5 Results

5.1 Experiment 1: Changing the Actor’s Speed

Figure 4 shows the time measured by the robot compared to the ground truth time, with respect to Actor’s speed. The result indicates that the measured time consistently follows the ground truth, decreasing for increasing speeds, with an average error of 0.47±0.06s. Such error occurs due to an inherent limitation in the definition of the ground truth time: we start measuring this time when the stand up animation starts, which includes also an initial part where the Actor sits. Similarly, we stop measuring the ground truth time when the sit down animation stops, which includes a final part where the Actor sits. The robot instead detects if the Actor is about to stand or sit based on the neck position. Therefore, it does not take into account the additional contribution provided by the ground truth, resulting in lower values.


FIGURE 4. Experiment 1: the measured (red) and the ground truth time (blue) with respect to the Actor’s speed.

In order to evaluate the consistency of the error for different scenarios, we estimated it over all the experiments, 1, 2 and 3. As shown in Figure 5, the error is coherent with an average value of 0.77±0.86s.


FIGURE 5. The error in time for all the experiments (1, 2 and 3).

For the speeds evaluated in this experiment, we compared the number of steps measured by the robot with the ground truth, which was estimated to be 13 steps. As shown in Figure 6, the measured number of steps (red dots) follows the ground truth (blue line), with an average error of 0.64±0.71 steps. For higher speeds, the probability of underestimating the number of steps is higher. Figures 7, 8 show the y component of the left and right ankles for two different speeds, 0.9 and 1.3 m/s respectively. The walking pattern is clear for both speeds, with the left and right ankles alternating and then switching when the Actor turns back. However, at higher speeds, some steps are missed when the Actor approaches the robot (between 11.4 and 11.9 s) or when he moves away from it (between 15.2 and 15.6 s). This occurs because the robot maintains a fixed distance from the Actor’s hip center, but is unable to keep it when their speeds are considerably different. Figure 9 compares the Actor (red) and the robot locations (blue) when the Actor walks at 0.6 m/s (A) and 1.3 m/s (B) respectively and the robot moves at 0.4 m/s: when the speeds (i.e. the slopes) are comparable, the distance between the curves is fixed, indicating that the robot can properly follow the Actor. However, when the speeds start deviating significantly, the distance between the curves varies with two potential detrimental effects: 1) the skeleton partially falls out of the field of view and thus some steps are missed and 2) when the Actor turns back, the robot moves away from it to reach the pre-defined distance. This can lead to the mis-detection of steps in the 2D image.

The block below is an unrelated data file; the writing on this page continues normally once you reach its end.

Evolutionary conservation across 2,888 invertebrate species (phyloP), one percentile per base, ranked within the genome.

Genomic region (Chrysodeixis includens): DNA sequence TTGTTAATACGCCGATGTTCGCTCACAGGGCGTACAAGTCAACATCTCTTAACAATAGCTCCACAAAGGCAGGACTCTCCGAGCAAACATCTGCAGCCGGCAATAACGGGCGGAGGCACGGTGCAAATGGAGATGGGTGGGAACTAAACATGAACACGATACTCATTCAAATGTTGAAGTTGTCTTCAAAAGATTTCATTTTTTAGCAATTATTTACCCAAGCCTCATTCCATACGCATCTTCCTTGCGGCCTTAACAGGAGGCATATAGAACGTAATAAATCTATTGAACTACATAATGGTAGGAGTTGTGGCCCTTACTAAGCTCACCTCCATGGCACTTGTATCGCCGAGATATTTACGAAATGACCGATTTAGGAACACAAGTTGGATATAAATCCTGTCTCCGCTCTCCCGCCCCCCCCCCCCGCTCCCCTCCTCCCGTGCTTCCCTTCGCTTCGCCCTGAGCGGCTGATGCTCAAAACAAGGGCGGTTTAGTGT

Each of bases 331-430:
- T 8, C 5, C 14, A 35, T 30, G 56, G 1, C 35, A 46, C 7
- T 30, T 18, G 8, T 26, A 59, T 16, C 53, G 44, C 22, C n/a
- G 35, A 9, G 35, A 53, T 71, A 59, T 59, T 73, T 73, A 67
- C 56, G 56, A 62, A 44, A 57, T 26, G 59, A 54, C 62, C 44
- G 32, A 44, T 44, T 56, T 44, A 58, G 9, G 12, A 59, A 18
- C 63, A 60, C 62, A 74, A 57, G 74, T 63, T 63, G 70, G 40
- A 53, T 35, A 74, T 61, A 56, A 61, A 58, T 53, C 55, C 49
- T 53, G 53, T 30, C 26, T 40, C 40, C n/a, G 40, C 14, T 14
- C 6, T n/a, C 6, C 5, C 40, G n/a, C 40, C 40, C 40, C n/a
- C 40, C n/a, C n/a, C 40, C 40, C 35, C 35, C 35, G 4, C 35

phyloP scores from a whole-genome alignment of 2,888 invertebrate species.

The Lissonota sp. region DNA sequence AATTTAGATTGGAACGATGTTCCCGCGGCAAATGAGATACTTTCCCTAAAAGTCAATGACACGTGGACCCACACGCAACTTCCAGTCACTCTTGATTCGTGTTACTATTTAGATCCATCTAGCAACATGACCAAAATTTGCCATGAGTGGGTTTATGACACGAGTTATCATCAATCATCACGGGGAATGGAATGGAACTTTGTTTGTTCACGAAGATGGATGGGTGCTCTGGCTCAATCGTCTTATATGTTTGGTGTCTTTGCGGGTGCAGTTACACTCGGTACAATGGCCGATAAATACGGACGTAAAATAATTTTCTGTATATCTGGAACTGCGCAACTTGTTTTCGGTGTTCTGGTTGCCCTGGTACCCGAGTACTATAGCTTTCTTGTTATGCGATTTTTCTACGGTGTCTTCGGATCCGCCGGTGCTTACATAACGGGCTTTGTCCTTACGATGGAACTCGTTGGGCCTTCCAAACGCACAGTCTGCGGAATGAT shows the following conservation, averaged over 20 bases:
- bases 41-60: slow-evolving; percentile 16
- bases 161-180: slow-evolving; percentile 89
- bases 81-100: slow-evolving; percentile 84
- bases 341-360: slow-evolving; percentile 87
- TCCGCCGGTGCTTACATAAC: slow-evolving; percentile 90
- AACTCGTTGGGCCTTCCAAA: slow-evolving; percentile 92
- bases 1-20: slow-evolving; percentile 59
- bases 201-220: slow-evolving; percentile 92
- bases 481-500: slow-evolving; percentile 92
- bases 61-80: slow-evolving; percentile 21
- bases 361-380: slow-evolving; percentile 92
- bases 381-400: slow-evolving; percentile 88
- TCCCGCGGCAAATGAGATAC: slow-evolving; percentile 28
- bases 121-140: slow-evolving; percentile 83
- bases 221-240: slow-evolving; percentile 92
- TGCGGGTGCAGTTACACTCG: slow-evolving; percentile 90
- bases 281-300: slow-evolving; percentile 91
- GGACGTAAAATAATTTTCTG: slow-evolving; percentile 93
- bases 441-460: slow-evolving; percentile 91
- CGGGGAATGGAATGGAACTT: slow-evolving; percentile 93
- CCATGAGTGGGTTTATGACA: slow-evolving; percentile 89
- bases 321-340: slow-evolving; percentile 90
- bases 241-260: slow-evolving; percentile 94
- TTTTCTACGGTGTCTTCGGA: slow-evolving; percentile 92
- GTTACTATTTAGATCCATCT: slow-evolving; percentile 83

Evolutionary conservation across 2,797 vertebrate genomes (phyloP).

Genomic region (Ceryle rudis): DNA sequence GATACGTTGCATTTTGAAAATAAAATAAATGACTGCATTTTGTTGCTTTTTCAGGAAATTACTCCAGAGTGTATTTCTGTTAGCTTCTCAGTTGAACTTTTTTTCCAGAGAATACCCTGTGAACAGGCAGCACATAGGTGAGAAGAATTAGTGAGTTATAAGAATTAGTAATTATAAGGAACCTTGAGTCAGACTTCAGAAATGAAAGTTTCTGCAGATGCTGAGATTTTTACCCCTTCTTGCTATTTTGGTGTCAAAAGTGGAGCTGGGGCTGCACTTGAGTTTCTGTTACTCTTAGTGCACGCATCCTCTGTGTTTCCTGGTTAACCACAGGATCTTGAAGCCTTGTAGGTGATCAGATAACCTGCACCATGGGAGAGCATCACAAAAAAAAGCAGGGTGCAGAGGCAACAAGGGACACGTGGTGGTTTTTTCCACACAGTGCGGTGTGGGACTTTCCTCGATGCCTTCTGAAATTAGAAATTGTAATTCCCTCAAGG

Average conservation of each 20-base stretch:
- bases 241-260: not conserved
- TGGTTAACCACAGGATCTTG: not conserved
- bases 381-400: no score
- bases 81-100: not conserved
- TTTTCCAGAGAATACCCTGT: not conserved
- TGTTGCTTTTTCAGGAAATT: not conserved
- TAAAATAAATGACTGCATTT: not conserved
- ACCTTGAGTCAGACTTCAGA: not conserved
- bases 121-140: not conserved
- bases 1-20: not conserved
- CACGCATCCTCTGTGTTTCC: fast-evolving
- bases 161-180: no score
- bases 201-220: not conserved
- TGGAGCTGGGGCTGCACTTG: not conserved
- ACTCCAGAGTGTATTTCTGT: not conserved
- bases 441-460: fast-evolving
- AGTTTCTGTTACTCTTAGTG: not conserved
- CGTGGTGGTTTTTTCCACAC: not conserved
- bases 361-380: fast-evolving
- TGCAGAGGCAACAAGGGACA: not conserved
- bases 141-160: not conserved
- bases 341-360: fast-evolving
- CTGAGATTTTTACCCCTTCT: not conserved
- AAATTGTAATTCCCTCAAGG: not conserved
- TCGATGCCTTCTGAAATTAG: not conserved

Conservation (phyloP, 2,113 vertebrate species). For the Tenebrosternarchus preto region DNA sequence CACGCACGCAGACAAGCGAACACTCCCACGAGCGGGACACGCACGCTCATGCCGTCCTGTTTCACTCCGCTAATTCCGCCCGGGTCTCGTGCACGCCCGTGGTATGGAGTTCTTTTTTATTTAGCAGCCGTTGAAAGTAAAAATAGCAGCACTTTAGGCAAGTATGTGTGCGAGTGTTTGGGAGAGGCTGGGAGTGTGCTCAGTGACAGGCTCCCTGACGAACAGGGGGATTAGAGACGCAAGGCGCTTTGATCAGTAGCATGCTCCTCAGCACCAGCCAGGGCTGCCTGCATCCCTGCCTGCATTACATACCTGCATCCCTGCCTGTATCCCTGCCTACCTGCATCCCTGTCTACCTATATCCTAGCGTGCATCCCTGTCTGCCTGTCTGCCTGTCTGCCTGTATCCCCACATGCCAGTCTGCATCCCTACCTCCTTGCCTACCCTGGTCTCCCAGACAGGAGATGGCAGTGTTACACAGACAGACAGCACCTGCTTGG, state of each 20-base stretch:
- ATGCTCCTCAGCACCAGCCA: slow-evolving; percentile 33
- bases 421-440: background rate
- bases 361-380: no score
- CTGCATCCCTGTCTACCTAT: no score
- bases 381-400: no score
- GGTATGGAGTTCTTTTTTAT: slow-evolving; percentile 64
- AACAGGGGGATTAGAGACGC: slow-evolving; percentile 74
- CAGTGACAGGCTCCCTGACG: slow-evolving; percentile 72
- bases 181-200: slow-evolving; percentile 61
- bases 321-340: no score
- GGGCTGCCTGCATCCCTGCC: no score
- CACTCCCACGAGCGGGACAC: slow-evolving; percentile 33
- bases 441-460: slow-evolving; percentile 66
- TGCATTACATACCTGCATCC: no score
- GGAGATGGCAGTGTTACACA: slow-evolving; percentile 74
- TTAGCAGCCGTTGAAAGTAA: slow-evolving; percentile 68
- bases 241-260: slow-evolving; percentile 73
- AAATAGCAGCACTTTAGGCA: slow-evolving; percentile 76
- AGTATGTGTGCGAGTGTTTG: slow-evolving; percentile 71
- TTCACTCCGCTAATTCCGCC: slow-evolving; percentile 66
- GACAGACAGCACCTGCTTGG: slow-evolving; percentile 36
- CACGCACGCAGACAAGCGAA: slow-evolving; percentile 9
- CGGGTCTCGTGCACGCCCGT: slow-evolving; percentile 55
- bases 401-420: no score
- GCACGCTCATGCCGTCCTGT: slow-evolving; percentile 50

FIGURE 6. Experiment 1: the measured (red) and the ground truth number of steps (blue) with respect to the Actor’s speed.


FIGURE 7. The y component of the left (red) and right (blue) ankle for a speed of 0.9 m/s.


FIGURE 8. The y component of the left (red) and right (blue) ankle for a speed of 1.3 m/s. The grey areas show time intervals where steps are missed, i.e between 11.4 and 11.9 s (skeleton falling out of the field of view) and between 15.2 and 15.6 s (skeleton is too far from the robot).


FIGURE 9. The y component of the Actor’s hip center (red) and robot base (blue) for a speed of 1.3 m/s (A) and 0.5 m/s (B).

5.2 Experiment 2: Changing the Target to Reach

Figure 10 shows the number of steps measured by the robot compared to the ground truth steps, with respect to the target to reach. The measured number of steps consistently follows the ground truth, increasing for increasing distances, with an average error of 1.11 ± 0.80 steps. However, around the transition areas corresponding to steep changes in the ground truth steps, the measured number of steps is over- and under-estimated respectively before and after the change. This occurs as the step’s length the Actor does when turning back changes with the target distance. Figures 11, 12 show the Actor turning back when reaching a target distance of 2.0 and 2.3 m respectively. In the first case, the step is wide and measured twice, both when the Actor moves forward and then back. In the second case, the step instead is narrower and not detected by the robot. The same effect applies when the Actor reaches the chair and turns around to sit down. However, this is an artifact of the Actor animation, as it rigidly turns around its center of mass.


FIGURE 10. Experiment 2: the measured (red) and the ground truth number of steps (blue) with respect to the target to reach.


FIGURE 11. The Actor turning back when reaching a target distance at 2.0 m.


FIGURE 12. The Actor turning back when reaching a target distance at 2.3 m.